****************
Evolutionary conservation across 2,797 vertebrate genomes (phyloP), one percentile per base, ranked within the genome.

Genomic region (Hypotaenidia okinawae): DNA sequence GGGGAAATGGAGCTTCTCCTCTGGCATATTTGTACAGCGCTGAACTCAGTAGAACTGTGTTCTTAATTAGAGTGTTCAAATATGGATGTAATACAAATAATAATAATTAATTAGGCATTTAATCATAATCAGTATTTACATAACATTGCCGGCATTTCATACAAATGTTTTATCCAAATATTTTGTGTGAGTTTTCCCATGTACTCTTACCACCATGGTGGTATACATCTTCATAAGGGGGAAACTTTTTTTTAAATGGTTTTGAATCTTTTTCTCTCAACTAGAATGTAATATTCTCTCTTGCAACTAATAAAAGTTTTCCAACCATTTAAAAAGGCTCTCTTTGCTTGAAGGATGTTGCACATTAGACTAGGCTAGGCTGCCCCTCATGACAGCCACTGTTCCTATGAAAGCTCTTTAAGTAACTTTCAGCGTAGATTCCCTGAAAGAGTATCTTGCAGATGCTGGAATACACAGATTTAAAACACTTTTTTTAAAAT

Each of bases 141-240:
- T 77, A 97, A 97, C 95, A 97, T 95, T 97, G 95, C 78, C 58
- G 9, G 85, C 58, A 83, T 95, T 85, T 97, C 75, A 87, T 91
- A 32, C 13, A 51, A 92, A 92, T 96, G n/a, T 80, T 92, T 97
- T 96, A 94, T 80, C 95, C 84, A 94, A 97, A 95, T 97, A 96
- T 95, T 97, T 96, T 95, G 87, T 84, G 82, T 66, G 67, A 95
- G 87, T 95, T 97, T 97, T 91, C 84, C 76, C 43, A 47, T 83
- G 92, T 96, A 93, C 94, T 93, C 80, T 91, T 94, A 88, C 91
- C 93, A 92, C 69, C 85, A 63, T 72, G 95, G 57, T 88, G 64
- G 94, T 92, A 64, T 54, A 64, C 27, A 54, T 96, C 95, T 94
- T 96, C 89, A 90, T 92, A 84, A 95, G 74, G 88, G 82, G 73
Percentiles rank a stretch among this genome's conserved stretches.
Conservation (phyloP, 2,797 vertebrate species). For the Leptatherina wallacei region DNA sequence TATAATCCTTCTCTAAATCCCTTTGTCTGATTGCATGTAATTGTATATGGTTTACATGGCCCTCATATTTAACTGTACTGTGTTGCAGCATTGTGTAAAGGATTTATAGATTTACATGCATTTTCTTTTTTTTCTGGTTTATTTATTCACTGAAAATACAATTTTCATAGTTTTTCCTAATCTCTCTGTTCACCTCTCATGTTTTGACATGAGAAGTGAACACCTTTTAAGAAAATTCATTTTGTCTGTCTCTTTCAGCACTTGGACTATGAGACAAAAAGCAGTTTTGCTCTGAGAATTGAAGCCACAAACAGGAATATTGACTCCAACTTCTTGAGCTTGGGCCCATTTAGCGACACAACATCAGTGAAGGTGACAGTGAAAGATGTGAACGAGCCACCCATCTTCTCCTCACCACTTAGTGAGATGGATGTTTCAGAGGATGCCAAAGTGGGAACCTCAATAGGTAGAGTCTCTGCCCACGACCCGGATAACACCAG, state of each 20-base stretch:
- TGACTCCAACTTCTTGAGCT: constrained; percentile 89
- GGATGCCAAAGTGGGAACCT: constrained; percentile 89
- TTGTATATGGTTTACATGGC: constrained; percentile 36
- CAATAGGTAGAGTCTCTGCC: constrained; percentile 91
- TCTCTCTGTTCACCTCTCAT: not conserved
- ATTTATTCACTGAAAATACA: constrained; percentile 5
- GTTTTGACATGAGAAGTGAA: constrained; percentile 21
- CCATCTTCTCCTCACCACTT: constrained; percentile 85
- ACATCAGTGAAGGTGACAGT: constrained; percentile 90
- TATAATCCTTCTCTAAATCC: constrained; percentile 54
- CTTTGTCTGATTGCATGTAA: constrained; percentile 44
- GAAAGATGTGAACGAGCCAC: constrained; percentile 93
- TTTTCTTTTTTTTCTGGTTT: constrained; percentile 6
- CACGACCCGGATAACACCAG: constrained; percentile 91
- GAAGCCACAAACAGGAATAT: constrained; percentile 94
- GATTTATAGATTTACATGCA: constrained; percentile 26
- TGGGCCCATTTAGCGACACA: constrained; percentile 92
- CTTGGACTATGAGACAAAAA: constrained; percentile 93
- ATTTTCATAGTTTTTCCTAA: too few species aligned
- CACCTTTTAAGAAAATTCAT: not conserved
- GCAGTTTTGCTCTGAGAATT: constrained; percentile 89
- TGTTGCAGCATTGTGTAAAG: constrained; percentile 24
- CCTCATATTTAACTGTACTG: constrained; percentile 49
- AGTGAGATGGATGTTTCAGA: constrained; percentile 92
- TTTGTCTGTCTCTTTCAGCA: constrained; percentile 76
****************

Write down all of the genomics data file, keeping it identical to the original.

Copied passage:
Evolutionary conservation across 2,797 vertebrate genomes (phyloP), one percentile per base, ranked within the genome.

Genomic region (Hypotaenidia okinawae): DNA sequence GGGGAAATGGAGCTTCTCCTCTGGCATATTTGTACAGCGCTGAACTCAGTAGAACTGTGTTCTTAATTAGAGTGTTCAAATATGGATGTAATACAAATAATAATAATTAATTAGGCATTTAATCATAATCAGTATTTACATAACATTGCCGGCATTTCATACAAATGTTTTATCCAAATATTTTGTGTGAGTTTTCCCATGTACTCTTACCACCATGGTGGTATACATCTTCATAAGGGGGAAACTTTTTTTTAAATGGTTTTGAATCTTTTTCTCTCAACTAGAATGTAATATTCTCTCTTGCAACTAATAAAAGTTTTCCAACCATTTAAAAAGGCTCTCTTTGCTTGAAGGATGTTGCACATTAGACTAGGCTAGGCTGCCCCTCATGACAGCCACTGTTCCTATGAAAGCTCTTTAAGTAACTTTCAGCGTAGATTCCCTGAAAGAGTATCTTGCAGATGCTGGAATACACAGATTTAAAACACTTTTTTTAAAAT

Each of bases 141-240:
- T 77, A 97, A 97, C 95, A 97, T 95, T 97, G 95, C 78, C 58
- G 9, G 85, C 58, A 83, T 95, T 85, T 97, C 75, A 87, T 91
- A 32, C 13, A 51, A 92, A 92, T 96, G n/a, T 80, T 92, T 97
- T 96, A 94, T 80, C 95, C 84, A 94, A 97, A 95, T 97, A 96
- T 95, T 97, T 96, T 95, G 87, T 84, G 82, T 66, G 67, A 95
- G 87, T 95, T 97, T 97, T 91, C 84, C 76, C 43, A 47, T 83
- G 92, T 96, A 93, C 94, T 93, C 80, T 91, T 94, A 88, C 91
- C 93, A 92, C 69, C 85, A 63, T 72, G 95, G 57, T 88, G 64
- G 94, T 92, A 64, T 54, A 64, C 27, A 54, T 96, C 95, T 94
- T 96, C 89, A 90, T 92, A 84, A 95, G 74, G 88, G 82, G 73
Percentiles rank a stretch among this genome's conserved stretches.
Conservation (phyloP, 2,797 vertebrate species). For the Leptatherina wallacei region DNA sequence TATAATCCTTCTCTAAATCCCTTTGTCTGATTGCATGTAATTGTATATGGTTTACATGGCCCTCATATTTAACTGTACTGTGTTGCAGCATTGTGTAAAGGATTTATAGATTTACATGCATTTTCTTTTTTTTCTGGTTTATTTATTCACTGAAAATACAATTTTCATAGTTTTTCCTAATCTCTCTGTTCACCTCTCATGTTTTGACATGAGAAGTGAACACCTTTTAAGAAAATTCATTTTGTCTGTCTCTTTCAGCACTTGGACTATGAGACAAAAAGCAGTTTTGCTCTGAGAATTGAAGCCACAAACAGGAATATTGACTCCAACTTCTTGAGCTTGGGCCCATTTAGCGACACAACATCAGTGAAGGTGACAGTGAAAGATGTGAACGAGCCACCCATCTTCTCCTCACCACTTAGTGAGATGGATGTTTCAGAGGATGCCAAAGTGGGAACCTCAATAGGTAGAGTCTCTGCCCACGACCCGGATAACACCAG, state of each 20-base stretch:
- TGACTCCAACTTCTTGAGCT: constrained; percentile 89
- GGATGCCAAAGTGGGAACCT: constrained; percentile 89
- TTGTATATGGTTTACATGGC: constrained; percentile 36
- CAATAGGTAGAGTCTCTGCC: constrained; percentile 91
- TCTCTCTGTTCACCTCTCAT: not conserved
- ATTTATTCACTGAAAATACA: constrained; percentile 5
- GTTTTGACATGAGAAGTGAA: constrained; percentile 21
- CCATCTTCTCCTCACCACTT: constrained; percentile 85
- ACATCAGTGAAGGTGACAGT: constrained; percentile 90
- TATAATCCTTCTCTAAATCC: constrained; percentile 54
- CTTTGTCTGATTGCATGTAA: constrained; percentile 44
- GAAAGATGTGAACGAGCCAC: constrained; percentile 93
- TTTTCTTTTTTTTCTGGTTT: constrained; percentile 6
- CACGACCCGGATAACACCAG: constrained; percentile 91
- GAAGCCACAAACAGGAATAT: constrained; percentile 94
- GATTTATAGATTTACATGCA: constrained; percentile 26
- TGGGCCCATTTAGCGACACA: constrained; percentile 92
- CTTGGACTATGAGACAAAAA: constrained; percentile 93
- ATTTTCATAGTTTTTCCTAA: too few species aligned
- CACCTTTTAAGAAAATTCAT: not conserved
- GCAGTTTTGCTCTGAGAATT: constrained; percentile 89
- TGTTGCAGCATTGTGTAAAG: constrained; percentile 24
- CCTCATATTTAACTGTACTG: constrained; percentile 49
- AGTGAGATGGATGTTTCAGA: constrained; percentile 92
- TTTGTCTGTCTCTTTCAGCA: constrained; percentile 76